Life has moved on a lot since 1963 – and in many ways, that’s a great thing.
While there must have been a lot of exciting stuff happening in the Swinging Sixties it’s clear we’ve come on leaps and bounds.
The introduction of the minimum wage, invention of the internet and creation of Pot Noodles have certainly made things a little sparkier for me.
But is it a good thing that we’ve come so far along our journey of progression that we’re now entirely comfortable with the kinds of things being shown during our prime time soap operas?
In 1963, Coronation Street axed a scene depicting one of its characters, Sheila Birtles, committing suicide.
It was considered too shocking – but those scenes are going to be retrieved from the archives and shown this summer as part of a documentary looking back at Corrie’s history.
As the scenes weren’t shown originally, I can’t see how they fit in now and, more importantly, do we really need to see a character taking an overdose to have sympathy for her?
The straightforward answer is no, we don’t. And the bigger point is that it isn’t a very responsible thing to do anyway.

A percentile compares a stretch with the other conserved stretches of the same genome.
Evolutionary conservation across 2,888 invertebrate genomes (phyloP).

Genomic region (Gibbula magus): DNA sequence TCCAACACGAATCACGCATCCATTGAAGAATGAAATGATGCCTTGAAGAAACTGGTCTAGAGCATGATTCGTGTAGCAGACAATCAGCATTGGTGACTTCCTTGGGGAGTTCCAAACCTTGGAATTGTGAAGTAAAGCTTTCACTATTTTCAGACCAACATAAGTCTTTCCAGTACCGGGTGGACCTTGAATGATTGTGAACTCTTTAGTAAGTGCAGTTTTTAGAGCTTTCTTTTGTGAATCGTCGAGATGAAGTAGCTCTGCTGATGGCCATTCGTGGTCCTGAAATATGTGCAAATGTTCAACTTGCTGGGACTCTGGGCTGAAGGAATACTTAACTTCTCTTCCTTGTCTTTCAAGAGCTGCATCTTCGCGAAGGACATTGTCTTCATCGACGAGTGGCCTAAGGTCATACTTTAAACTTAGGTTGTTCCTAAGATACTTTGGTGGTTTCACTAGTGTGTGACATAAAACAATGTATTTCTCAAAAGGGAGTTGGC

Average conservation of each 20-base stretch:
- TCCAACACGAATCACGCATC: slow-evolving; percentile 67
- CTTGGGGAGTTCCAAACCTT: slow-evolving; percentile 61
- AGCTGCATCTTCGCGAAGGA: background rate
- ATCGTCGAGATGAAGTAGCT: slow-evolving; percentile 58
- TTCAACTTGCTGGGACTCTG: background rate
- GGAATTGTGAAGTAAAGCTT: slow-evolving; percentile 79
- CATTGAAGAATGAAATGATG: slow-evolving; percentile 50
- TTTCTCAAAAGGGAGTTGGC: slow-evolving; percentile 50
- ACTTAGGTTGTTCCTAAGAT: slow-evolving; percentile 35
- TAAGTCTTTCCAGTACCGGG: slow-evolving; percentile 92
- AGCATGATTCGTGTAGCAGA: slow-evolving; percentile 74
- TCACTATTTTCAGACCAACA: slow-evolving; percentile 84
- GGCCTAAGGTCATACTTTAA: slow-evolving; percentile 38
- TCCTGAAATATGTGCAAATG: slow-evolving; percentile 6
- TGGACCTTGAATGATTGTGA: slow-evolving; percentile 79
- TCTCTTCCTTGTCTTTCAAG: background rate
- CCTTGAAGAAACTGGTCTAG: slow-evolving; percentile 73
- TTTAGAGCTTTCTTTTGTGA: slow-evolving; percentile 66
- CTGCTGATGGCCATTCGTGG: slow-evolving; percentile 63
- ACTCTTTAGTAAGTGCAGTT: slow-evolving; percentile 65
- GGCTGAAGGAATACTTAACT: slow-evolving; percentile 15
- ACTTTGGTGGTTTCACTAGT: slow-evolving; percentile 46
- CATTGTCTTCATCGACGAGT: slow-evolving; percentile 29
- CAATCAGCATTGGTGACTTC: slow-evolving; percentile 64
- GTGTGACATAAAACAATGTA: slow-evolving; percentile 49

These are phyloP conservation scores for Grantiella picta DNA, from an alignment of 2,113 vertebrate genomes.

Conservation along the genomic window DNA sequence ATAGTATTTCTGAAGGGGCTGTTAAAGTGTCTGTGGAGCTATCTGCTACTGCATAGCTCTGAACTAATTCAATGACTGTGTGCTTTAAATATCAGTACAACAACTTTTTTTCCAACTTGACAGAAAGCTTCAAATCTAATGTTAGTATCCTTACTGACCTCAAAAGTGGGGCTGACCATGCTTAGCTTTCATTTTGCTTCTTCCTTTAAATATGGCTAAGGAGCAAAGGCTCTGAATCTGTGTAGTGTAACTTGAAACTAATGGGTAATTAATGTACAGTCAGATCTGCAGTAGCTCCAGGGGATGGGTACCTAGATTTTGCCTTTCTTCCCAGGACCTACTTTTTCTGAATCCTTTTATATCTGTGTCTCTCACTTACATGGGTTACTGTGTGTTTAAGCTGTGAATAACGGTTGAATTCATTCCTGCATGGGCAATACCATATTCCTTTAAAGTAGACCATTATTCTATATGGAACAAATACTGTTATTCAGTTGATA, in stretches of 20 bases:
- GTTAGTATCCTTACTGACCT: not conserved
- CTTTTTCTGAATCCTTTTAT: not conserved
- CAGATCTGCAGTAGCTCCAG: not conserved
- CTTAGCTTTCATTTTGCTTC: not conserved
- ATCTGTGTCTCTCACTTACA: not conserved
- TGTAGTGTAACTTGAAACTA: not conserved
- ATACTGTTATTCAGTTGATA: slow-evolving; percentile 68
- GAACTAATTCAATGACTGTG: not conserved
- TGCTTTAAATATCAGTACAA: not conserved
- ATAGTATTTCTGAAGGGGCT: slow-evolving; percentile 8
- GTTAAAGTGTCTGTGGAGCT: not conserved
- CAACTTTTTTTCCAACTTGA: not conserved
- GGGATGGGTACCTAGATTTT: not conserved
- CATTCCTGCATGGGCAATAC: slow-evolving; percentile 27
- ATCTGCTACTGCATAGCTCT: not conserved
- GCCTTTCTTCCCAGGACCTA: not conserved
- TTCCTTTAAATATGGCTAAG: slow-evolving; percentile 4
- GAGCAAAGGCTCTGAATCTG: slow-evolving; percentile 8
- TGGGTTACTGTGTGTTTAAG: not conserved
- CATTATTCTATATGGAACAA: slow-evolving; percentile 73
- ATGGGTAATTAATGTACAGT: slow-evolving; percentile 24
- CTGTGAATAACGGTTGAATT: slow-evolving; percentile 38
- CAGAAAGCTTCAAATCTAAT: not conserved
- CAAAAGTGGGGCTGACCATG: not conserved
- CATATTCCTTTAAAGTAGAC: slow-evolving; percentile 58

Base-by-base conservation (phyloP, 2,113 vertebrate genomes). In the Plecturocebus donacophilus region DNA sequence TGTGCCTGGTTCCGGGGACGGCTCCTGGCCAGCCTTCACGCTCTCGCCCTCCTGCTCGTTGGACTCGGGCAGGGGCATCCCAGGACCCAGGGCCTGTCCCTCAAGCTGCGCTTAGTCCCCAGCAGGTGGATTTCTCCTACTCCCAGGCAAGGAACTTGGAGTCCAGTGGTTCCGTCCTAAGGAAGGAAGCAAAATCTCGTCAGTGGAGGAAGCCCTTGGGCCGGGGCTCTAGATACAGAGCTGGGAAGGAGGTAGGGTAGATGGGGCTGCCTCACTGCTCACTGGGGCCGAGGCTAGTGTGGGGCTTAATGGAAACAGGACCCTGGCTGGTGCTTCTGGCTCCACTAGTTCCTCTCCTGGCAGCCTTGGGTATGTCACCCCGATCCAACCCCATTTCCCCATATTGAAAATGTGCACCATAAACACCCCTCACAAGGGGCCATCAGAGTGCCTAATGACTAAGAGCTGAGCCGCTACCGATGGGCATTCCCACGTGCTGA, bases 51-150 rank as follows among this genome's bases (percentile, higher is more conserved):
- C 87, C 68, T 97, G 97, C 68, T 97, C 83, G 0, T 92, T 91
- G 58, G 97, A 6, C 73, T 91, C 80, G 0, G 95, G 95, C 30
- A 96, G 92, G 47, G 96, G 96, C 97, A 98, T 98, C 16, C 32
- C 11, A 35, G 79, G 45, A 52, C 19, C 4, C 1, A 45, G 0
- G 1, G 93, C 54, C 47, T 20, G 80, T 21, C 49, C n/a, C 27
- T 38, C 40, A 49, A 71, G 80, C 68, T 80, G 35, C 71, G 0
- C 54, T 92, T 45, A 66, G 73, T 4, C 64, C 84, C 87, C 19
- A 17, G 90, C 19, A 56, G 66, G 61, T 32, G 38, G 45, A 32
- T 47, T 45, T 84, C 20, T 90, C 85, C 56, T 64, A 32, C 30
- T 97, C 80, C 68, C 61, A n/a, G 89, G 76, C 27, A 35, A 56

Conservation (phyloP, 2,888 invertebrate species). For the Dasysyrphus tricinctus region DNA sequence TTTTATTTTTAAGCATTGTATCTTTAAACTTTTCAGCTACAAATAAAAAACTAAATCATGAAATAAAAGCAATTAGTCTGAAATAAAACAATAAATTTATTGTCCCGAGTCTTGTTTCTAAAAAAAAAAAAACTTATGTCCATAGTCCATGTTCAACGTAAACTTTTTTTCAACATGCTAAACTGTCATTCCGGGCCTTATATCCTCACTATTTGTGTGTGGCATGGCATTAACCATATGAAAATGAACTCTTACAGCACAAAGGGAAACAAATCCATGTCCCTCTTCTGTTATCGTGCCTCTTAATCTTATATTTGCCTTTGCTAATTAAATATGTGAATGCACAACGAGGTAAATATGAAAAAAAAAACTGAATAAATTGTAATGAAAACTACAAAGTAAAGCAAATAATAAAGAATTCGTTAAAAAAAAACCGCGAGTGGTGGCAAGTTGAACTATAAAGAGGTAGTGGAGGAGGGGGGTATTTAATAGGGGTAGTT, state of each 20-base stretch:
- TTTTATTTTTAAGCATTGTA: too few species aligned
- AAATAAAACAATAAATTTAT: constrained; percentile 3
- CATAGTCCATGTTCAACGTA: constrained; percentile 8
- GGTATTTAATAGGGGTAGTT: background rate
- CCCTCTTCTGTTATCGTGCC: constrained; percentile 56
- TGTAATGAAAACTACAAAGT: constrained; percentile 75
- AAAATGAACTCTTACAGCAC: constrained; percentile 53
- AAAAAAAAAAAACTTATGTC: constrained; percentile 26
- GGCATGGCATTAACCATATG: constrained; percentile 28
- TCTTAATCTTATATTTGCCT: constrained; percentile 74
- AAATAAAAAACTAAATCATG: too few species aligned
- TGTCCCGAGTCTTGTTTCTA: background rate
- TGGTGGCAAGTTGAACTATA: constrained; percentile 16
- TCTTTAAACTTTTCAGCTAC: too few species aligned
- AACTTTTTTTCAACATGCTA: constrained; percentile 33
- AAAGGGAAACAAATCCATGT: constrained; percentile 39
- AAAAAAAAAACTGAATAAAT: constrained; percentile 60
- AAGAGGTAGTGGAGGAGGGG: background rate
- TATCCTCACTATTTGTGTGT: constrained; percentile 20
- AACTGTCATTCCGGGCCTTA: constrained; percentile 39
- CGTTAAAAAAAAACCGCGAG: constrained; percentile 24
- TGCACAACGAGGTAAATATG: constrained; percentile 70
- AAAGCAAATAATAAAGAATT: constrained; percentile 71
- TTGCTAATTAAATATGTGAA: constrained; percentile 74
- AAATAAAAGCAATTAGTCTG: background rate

There are some issues that are so huge and so unimaginable unless you’ve been through them, that trivialising them in this way is actually rather insulting.
This year alone we’ve seen Emmerdale play out a mercy killing and EastEnders forced to cut scenes it thought fit to film showing a mum finding her dead baby in his cot.
I’m all for soaps reflecting real life and don’t expect the millions of viewers who love them to be happy with only seeing the hearts and flowers stuff.
But there are times when it’s clear they’ve gone too far in the name of entertainment. There’s a time and a place for the sexy stuff and 7pm on a Tuesday evening is not it.
There’s also a time and a place for exploring the most difficult aspects of life.
But in between plot lines involving teenage boys getting off with their girlfriend’s mum, and petty relationship squabbles, isn’t right either.
Maybe we did make the right call on some things in 1963 after all.